George Flyod. Breonna Taylor. Ahmaud Arbery. These are few of the many individuals who were victims of racial prejudice and discrimination in the past few weeks. This rise of racial injustice awareness has come at the unprecedented time of the COVID-19 pandemic. Although the Black Lives Matter movement and coronavirus seem unrelated, there might be an underlying connection that explains the rise in racial tension in the political climate.
In the United States, it has been hypothesized that increased exposure to African Americans increases White American’s prejudicial attitudes. The parasite-stress hypothesis (Thornhill & Fincher, 2014) suggests that people living in regions with higher infectious disease rates have a greater tendency to avoid out-groups (in this case, race groups) because such avoidance reduces perceived likelihood of contracting illnesses. Our behavioral immune system (BIS) evolved to protect humans from exposure to infectious diseases via hypervigilance towards out-groups.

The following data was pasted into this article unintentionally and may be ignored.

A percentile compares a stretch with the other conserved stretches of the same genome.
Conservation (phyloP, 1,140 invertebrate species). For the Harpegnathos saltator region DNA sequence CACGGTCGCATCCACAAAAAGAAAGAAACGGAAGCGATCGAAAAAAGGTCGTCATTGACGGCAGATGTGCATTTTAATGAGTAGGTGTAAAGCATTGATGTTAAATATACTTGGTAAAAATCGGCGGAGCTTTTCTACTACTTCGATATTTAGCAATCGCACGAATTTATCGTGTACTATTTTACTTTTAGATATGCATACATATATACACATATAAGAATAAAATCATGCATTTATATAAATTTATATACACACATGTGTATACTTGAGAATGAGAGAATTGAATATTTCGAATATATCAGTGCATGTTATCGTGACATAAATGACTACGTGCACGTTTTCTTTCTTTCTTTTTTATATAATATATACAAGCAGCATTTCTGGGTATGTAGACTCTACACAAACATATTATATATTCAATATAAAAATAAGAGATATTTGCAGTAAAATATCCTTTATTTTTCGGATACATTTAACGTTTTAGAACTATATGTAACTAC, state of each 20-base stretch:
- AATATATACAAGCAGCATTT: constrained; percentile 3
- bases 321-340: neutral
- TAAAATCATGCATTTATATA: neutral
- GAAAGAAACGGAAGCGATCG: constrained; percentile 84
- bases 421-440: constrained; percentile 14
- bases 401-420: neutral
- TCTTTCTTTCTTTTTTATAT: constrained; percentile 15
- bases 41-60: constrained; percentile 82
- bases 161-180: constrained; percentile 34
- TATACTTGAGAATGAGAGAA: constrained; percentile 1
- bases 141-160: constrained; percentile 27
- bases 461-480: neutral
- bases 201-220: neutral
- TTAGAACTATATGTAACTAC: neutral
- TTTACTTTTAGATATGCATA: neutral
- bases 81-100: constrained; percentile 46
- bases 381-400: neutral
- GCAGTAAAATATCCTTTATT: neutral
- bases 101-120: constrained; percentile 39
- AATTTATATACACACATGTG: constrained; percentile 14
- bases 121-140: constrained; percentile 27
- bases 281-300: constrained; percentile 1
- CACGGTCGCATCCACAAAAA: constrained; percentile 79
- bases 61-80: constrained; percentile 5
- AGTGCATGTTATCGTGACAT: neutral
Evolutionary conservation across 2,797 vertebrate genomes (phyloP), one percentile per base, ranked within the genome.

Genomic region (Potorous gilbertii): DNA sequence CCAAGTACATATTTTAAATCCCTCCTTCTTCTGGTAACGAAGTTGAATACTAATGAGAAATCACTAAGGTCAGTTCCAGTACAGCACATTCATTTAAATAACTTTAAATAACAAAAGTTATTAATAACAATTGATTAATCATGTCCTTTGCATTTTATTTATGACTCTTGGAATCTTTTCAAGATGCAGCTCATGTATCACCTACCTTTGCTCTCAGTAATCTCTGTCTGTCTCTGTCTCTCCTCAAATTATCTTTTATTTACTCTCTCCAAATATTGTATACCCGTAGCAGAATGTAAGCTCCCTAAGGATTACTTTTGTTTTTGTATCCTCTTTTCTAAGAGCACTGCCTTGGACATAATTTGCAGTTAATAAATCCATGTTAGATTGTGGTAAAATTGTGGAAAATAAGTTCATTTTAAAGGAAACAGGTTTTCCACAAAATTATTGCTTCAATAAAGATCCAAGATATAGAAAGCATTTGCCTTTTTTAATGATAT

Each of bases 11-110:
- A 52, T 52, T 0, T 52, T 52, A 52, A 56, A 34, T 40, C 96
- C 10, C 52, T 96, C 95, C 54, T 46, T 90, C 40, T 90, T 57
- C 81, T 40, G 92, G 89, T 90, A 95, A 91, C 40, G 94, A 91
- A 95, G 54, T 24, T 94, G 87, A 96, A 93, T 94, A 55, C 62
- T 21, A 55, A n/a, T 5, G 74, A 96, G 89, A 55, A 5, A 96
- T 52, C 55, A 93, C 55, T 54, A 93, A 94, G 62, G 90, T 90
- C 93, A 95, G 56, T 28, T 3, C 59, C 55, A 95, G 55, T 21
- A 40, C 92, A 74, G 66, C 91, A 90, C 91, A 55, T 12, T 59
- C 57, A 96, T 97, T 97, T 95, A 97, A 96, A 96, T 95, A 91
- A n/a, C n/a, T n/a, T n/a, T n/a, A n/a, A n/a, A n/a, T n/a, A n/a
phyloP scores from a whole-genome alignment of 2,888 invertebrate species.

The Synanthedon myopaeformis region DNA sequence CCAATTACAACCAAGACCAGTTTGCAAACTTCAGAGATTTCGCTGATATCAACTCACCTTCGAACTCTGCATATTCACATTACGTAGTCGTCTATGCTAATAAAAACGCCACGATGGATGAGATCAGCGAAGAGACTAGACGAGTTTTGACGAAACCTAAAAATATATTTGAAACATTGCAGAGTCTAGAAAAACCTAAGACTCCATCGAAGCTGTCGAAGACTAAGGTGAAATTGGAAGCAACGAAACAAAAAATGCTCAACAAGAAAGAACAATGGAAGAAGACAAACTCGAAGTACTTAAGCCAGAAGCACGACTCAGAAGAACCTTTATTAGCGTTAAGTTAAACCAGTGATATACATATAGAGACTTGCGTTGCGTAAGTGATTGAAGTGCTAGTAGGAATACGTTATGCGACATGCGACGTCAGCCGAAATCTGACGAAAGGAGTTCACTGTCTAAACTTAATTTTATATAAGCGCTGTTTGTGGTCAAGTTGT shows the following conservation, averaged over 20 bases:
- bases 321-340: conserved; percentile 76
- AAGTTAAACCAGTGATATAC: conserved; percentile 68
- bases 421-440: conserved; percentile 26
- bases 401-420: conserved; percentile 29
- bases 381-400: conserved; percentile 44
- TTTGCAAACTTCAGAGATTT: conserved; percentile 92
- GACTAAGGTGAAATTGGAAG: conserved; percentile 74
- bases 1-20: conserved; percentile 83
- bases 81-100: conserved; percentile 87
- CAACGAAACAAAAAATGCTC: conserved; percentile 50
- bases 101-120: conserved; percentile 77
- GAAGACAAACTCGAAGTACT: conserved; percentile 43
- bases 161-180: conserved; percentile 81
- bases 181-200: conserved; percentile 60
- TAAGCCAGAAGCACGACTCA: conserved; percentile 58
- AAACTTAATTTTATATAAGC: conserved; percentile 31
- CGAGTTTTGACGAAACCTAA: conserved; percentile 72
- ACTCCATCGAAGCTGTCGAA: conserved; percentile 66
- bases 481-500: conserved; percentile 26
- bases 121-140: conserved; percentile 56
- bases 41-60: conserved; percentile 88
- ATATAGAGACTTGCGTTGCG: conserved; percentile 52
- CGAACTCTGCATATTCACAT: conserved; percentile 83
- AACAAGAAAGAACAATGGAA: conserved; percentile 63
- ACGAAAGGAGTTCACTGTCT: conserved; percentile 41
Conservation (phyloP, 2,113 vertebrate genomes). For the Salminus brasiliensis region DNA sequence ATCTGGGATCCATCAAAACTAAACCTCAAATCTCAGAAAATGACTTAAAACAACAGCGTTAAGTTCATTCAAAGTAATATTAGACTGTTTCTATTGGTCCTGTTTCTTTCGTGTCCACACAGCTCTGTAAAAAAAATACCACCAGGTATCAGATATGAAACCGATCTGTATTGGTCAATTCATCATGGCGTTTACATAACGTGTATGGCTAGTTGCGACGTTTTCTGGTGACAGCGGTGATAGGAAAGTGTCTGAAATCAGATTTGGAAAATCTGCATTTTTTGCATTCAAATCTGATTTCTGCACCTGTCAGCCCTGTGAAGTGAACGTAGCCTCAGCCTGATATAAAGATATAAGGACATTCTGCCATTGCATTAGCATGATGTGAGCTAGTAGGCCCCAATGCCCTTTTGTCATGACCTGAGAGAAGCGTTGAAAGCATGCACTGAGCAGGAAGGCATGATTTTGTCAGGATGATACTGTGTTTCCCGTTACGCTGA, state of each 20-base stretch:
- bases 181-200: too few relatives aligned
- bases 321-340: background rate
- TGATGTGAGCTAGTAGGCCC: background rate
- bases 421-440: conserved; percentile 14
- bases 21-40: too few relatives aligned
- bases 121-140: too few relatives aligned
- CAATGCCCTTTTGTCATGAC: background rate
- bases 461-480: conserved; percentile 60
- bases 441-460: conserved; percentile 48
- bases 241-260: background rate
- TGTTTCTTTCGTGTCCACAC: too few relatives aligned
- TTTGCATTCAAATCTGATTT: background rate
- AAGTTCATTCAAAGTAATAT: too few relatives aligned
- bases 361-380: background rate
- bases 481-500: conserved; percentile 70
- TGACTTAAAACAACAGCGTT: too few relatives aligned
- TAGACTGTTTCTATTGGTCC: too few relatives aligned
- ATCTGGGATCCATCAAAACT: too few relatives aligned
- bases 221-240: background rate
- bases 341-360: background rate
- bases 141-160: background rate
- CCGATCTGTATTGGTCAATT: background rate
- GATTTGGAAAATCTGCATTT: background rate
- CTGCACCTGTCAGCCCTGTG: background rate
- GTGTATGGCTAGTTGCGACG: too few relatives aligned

Based on the BIS framework, the parasite-stress hypothesis predicts that (1) people will tend to avoid apparently infected individuals and (2) increase prejudice toward groups that are associated with diseases. The parasite-stress hypothesis also predicts that people exposed to more diseases will avoid, and express more negative attitudes toward dissimilar others, such as people with foreign accents (Reid et al., 2012) or those who are from distant regions because of their potentially different pathogens (Faulkner et al., 2006).
This scientific perspective on race relations in the US is an interesting one, especially in light of the COVID-19 pandemic. Dr. Chen Xi, an associate professor of public health at Yale University believes the riots are enhanced by the psychological frustration that occurred in our history’s longest shelter-in-place orders.
I was able to delve deeper into racial disparities of COVID-19 and psychology behind the surge of political activism as we come to an end on official stay-at-home orders. This has shown me how imperative it is to advocate for vulnerable populations, as our healthcare and law systems often push them to the side. We have to pay attention to the data and listen to the people affected by such disproportionate tragedies.